Instruction in reading comprehension has technical aspects, just as decoding does. We teach our young readers story grammar (character, setting, problem and solution, plot), different levels of reading comprehension (literal and inferential), questioning skills, previewing, reading fluency, reading with expression and phrasing, making connections (textto- text, text-to-self, text-to- world)—all of which improve a child’s reading comprehension. But true reading comprehension encompasses so much more. The heart of bonedeep comprehension lies in a love of language and of reading that thrives and flourishes well beyond the classroom walls.
Falling in love with reading, however, is not something that happens in the blink of an eye. It is a long, slow process that evolves over many years. My own son, born just last spring, has already begun the process of falling in love with literate language. As he wiggles and giggles and happily plays while lying in bed, his eyes widen and a hush falls over his entire body as he is lulled by the beauty of literate language when I lie next to him to read a story to him or to make up an episode of our never-ending story featuring him as the main character. Only four months old, he can already distinguish between conversational language and literate language, as evidenced by his obvious physical responses. What I am teaching him through these affective experiences with story and books has little to do with decoding (figuring the words out) at this point, but I am laying the foundation for the development of a lifelong passion for comprehension.

Parents often come to me with the same anxiety about reading that their children have: my child can’t read.

The fear is real, and I know how terrifying it must be to think that one’s child is behind his age mates or not meeting benchmarks. My question is this: what can your child do? All young children who have been exposed to print of any sort have some knowledge about how books, stories, words, and pictures work. In this current era of accountability, front page news about test scores and the push to force children of younger and younger ages to do what their elders did at much older ages, it is no wonder that we worry about our children falling behind. Reading achievement can be forced to occur at younger ages than in the past. But just because we can, does that mean we should?
Consider how children’s oral language develops. Children are surrounded by people who speak, so they hear language modeled on a regular basis. When they make grammatical errors, we initially think it is adorable and allow those errors to continue until the child corrects the error himself based on the modeling he hears. If the child does not eventually correct the error, we may correct it gently depending on whether it is of concern or not (say, “Fine, thank you. I am well.”). There is a naturally accepted window of time within which we honor a child’s errors in oral language as a natural part of the learning process. We honor children’s explorations and attempts in oral language (“Oh, isn’t it cute when she says ‘aminal’?”) and help them build on their strengths. Then we use their strengths to address the challenges. Teaching children how to use the written language can follow a similar path. Both reading and writing have a natural window within which children should be given some leeway to explore, discover, and make mistakes without punishment. If we can consider early reading a journey of discovery rather than an assignment with a looming deadline, we will remove a considerable amount of pressure from our early readers that will then allow them to grow, explore, and flourish in the same way that they did when learning how to speak.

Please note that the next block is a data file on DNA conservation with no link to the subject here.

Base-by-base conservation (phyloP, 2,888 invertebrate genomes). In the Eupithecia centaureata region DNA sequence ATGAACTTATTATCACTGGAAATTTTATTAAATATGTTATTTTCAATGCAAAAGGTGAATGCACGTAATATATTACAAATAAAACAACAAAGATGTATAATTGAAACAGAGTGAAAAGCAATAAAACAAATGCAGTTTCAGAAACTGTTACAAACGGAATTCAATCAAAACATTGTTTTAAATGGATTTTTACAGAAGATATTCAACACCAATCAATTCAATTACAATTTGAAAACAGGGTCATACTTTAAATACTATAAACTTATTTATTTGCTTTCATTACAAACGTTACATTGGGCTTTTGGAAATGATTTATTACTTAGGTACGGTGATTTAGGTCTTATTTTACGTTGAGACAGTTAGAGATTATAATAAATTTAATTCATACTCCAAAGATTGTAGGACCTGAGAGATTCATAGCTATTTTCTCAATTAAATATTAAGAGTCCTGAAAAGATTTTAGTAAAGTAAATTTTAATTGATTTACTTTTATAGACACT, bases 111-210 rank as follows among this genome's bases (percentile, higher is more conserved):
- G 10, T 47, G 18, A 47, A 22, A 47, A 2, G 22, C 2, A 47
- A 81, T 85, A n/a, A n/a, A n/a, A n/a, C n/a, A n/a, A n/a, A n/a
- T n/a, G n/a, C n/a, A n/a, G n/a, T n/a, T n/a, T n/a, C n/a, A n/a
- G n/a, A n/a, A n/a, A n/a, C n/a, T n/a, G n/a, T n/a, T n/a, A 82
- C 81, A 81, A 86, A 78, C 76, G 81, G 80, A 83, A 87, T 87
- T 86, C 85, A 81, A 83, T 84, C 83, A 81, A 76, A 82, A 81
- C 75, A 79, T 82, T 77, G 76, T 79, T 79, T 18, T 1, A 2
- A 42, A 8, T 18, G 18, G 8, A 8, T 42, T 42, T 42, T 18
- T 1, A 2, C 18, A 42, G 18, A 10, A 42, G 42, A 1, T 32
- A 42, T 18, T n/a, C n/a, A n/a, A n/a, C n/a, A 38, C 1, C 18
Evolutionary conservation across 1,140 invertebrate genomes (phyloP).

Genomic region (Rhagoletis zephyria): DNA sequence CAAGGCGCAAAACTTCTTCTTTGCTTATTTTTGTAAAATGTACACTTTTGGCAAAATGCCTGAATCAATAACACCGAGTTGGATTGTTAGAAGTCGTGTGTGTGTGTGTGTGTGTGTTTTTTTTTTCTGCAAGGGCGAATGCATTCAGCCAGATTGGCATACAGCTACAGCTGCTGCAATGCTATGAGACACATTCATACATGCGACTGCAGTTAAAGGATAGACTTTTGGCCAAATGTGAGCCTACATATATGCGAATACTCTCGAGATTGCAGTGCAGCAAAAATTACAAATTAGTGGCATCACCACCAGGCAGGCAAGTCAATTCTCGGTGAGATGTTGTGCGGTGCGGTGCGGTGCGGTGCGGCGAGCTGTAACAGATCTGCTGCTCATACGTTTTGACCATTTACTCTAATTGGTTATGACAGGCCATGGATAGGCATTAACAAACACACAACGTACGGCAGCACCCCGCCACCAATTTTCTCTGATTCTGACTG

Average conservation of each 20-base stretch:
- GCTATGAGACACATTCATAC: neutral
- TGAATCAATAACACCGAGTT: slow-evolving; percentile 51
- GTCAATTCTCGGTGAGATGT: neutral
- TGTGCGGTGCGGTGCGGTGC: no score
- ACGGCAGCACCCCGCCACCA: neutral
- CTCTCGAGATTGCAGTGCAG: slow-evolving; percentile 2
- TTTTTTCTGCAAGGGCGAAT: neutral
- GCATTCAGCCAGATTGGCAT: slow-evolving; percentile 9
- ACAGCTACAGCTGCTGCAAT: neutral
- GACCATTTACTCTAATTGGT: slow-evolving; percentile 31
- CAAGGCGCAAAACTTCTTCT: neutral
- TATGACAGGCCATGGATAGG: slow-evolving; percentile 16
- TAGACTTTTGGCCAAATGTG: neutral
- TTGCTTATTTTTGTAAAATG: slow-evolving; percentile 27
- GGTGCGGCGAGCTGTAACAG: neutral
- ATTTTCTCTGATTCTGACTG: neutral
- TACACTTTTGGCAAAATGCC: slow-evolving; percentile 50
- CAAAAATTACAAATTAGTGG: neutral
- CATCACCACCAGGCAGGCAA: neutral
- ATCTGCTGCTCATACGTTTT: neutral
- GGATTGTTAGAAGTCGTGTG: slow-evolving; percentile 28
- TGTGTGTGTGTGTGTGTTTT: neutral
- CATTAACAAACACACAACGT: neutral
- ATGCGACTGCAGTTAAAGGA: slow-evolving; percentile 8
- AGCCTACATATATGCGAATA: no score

A love of reading can be learned at school and at home without the drill and kill exercises we had as children by surrounding our youngest readers with excellent, authentic, high-interest resources (oral and written stories, magazines, informational books, poetry), consistent modeling, and a regular commitment to engaging conversations about reading throughout our children’s years in school. The single most important act a parent can engage in to support a child’s reading development is to read aloud to that child often and consistently, no matter how old the child is. Children’s experiences as early readers in the primary grades are simply laying the foundation for a lifelong love of reading and understanding that is sure to reap tremendous rewards.
Recently, a child halted a class read aloud with a loud gasp. In response to my raised eyebrow, she exclaimed breathlessly, “Patricia Polacco’s description of her brother was so delicious! Can you go back and read it again so I can taste the words with my ears one more time?” This is the sort of passion that grows out of constantly swimming in environments inside and outside of school that are rich with lovely language and beautiful literature.
Mimi Tang teaches 1st grade at Catlin Gabel.